Evolutionary by Chris Hertz


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Post January 27, 2010, 11:24:10 AM

Evolutionary by Chris Hertz

I read this one a little while ago, and it's been percolating in my mind ever since.

The Radium premise is pushing it, but the story itself works. As long as you don't think too much about the how, the what happened is pretty interesting. Natural Ra-226 is pretty common in some places, in concentrations tens of thousands of times more than anyone could possibly have in their bones, but it's a cool concept, nonetheless.

I'm a little unclear as to how we couldn't—as a warlike species—wipe-out a bunch of plants that can't really move very well and that wouldn't be able to travel by most conveyances. They would seem to be sitting targets, though the bees-n-things (however they came into it) might make that a bit more reasonable. It reminds me of a margarine commercial from the 70’s. . .It’s not nice to fool Mother Nature! (Accompanied by a bright flash and crash of thunder, of course.)

Overall, the story is well-crafted, with very good characterization for the few characters that are not mere window dressing. It's really the only way to do it when there is this large an ensemble. Seems there might be a grave missing, though, in one of the scenes.

I noted no real grammar or syntax problems and wasn't 'taken out of the story' to try and figure-out what the author was trying to convey. Both good things that bespeak clear, concise writing.

Nice plot twist, as well, where the reader starts-off rooting (if you'll forgive the pun) for the plants, and "Nature." And then starts wondering what a little Agent Orange or the occasional flamethrower might have accomplished, if applied at the right time.

Food for thought, in more ways than one.

Bill Wolfe
"I am Susan Ivanova. . . .I am the Right Hand of Vengence. . .I am Death Incarnate, and the last living thing that you are ever going to see. God sent me."
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Post January 27, 2010, 12:16:44 PM

Sorry, but this one stretched my credulity too far, in too many ways.

Where is all that radium coming from? Clandestine refinery? If so, aren't all the truckloads of ore going to become obvious to someone? Theft? Not in those quantities, I can guarantee. Purchased? Government oversight . . . "What are you going to do with all this?"

And trees with eyes and mouths? Aw, come on . . . and, how are trees going to take over the world when a simple fence could restrict their movements (see "The Day of the Triffids")? Aren't ANY humans trying to fight back?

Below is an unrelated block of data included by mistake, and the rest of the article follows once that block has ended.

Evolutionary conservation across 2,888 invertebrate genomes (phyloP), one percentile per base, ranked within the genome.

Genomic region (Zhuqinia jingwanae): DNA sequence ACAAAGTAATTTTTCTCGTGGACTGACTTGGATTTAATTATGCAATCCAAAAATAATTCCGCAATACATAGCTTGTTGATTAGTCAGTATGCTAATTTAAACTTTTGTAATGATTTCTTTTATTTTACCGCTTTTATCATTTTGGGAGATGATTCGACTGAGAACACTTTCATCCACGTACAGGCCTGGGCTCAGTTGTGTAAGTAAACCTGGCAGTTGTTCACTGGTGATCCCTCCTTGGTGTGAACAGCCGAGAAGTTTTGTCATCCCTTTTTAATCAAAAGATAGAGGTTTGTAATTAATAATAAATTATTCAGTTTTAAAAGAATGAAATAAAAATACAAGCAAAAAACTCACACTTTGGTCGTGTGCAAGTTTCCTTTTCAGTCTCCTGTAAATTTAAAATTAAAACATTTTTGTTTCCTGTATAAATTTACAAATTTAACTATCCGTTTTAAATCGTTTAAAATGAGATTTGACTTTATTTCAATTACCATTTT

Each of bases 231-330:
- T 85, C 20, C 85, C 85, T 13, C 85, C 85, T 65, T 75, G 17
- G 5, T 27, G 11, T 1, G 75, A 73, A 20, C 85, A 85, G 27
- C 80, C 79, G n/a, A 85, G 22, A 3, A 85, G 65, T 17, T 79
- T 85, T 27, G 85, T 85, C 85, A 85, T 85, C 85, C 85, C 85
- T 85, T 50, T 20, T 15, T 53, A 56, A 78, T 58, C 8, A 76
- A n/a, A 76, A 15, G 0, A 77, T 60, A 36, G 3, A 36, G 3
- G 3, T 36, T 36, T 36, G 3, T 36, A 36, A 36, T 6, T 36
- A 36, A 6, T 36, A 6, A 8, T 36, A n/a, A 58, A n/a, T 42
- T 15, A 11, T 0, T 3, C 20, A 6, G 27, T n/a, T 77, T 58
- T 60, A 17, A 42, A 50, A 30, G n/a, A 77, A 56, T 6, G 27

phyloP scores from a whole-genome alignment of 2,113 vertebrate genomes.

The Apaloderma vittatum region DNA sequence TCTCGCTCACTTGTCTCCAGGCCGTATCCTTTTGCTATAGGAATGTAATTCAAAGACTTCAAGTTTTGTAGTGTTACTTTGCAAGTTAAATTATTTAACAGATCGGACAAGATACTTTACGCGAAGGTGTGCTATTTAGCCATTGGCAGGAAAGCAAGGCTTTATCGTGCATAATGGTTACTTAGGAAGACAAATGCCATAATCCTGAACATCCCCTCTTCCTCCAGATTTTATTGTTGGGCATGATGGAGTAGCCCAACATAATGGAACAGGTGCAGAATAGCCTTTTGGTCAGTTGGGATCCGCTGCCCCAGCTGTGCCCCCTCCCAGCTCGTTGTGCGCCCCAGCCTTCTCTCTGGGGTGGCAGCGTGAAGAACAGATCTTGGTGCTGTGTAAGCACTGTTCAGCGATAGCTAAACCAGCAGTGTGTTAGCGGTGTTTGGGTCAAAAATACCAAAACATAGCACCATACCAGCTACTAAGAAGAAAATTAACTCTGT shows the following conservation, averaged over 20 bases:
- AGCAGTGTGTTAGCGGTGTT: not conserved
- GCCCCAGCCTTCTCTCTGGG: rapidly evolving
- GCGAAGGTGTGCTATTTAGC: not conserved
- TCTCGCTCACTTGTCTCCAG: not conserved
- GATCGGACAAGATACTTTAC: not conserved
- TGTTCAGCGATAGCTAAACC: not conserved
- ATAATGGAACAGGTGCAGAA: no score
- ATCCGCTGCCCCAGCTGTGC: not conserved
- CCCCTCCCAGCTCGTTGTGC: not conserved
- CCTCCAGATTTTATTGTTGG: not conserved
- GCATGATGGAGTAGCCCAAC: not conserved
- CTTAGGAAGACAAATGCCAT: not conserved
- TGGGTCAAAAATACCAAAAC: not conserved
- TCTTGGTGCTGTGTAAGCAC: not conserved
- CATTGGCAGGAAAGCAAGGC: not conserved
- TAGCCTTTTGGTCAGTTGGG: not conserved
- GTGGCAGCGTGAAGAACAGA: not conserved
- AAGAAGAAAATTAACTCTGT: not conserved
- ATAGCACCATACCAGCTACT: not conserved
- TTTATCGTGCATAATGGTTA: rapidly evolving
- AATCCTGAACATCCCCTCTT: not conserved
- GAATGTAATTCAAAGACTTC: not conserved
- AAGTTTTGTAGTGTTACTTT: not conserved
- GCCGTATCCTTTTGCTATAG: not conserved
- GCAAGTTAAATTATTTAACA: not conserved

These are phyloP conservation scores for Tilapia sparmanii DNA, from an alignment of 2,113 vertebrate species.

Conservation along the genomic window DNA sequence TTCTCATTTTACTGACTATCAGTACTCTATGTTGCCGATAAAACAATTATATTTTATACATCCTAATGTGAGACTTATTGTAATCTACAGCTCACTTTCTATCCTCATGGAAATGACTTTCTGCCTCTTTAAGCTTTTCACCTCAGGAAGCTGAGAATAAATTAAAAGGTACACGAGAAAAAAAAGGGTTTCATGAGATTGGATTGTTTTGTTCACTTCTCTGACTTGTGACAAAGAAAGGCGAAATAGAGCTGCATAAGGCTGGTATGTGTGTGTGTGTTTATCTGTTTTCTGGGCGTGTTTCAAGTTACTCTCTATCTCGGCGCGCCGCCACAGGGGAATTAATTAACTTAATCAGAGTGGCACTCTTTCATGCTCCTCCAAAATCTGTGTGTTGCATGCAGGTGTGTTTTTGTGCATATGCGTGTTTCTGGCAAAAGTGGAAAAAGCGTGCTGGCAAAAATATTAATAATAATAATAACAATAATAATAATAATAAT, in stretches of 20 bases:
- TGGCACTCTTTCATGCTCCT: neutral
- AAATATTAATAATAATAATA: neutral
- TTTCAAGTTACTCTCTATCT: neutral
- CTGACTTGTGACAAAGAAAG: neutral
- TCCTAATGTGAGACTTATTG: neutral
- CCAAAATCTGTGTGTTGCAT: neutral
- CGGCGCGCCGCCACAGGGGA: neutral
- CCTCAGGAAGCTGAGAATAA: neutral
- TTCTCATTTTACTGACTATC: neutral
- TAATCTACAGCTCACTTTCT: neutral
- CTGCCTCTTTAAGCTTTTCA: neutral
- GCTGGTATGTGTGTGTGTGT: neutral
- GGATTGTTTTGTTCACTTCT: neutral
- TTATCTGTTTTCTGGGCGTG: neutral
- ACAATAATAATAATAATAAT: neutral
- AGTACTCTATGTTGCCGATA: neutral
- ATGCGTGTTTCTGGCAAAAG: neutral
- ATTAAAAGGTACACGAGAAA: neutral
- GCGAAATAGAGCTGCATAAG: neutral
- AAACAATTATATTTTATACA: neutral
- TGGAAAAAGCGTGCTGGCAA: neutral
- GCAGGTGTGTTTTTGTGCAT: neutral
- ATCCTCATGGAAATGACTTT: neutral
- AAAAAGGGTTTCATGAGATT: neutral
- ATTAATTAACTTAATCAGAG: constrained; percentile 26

Maybe the core premise of the story is salvageable (plants becoming sentient and mobile), and it's a great topic for speculation, actually, but this treatment of it didn't work for me. Bad B-movie material, maybe. Too much unbelievable stuff going on.

In a preface to his Seven Famous Novels, H. G. Wells gave instructions on how to write science-fiction: take an ordinary setting with ordinary people, and inject ONE impossibility -- ONLY one (IIRC, he used flying pigs as an example) -- and then watch how people react to it.

If I were to approach this premise, I'd go at it as a genetic manipulation scenario. Only requires one Mad Scientist (with evil cohorts and/or enthusiastic followers optional) and a rather simple lab, and would give a much more believable result. The plants would have to be very sneaky and maybe use poison or drugs to overcome humans, but even then, it's a stretch . . . and I would definitely avoid having them become anthropomorphic.

<rant>
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Post January 29, 2010, 02:27:43 PM

Lester Curtis wrote:Sorry, but this one stretched my credulity too far, in too many ways.



All valid points, and I'm sure that some of the folks who have experienced my nitpickyness about the science in stories are wondering why I didn't tear into a lot of it.

The truth is, that I consider this story to be pure fantasy. It ain't science, it's magic, so saying something is impossible is a bit redundant.

Using the radium and the Mme Curie quotes give the story a bit of scientific verisimilitude, but this is basically an Earth Magic vs the Evil Humans tale.

Though it doesn't address one of my questions to the THITA (Tree Huggers In The Audience):

Why is a beaver dam 'natural' and a human-built dam not?

But I digress. . . .

As fantasy, it gets a hall pass--from me--as far as the scientific accuracy and veracity goes. Trees that walk and talk were scary enough in the Wizard of OZ. At least there were no creepy flying monkeys in this one.

Bill Wolfe
"I am Susan Ivanova. . . .I am the Right Hand of Vengence. . .I am Death Incarnate, and the last living thing that you are ever going to see. God sent me."

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